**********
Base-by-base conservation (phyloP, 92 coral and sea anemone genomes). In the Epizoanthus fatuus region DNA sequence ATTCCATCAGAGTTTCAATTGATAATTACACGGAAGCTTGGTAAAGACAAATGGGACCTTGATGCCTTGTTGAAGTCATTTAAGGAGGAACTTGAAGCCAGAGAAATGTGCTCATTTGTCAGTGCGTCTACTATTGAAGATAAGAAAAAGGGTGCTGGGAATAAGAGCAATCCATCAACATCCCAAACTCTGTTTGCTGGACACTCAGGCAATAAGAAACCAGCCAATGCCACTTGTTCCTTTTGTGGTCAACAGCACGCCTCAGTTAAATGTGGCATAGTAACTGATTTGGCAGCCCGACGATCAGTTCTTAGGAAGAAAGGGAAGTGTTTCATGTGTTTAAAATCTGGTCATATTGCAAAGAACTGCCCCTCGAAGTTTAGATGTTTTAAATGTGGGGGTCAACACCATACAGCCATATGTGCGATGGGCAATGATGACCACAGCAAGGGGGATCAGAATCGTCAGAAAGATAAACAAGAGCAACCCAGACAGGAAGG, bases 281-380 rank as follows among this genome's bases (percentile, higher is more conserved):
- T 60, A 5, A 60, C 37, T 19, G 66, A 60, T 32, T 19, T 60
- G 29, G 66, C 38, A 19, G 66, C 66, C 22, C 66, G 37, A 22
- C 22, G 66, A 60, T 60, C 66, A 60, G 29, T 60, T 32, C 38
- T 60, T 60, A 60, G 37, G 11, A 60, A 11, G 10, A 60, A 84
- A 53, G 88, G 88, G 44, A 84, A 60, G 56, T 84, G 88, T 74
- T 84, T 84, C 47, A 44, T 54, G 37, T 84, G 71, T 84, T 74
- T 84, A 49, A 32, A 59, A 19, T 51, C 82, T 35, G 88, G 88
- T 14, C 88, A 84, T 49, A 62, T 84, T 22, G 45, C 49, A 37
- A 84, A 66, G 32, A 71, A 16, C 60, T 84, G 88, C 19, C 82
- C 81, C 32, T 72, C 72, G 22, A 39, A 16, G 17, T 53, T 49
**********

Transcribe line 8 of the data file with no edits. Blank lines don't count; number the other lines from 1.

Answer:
- T 84, A 49, A 32, A 59, A 19, T 51, C 82, T 35, G 88, G 88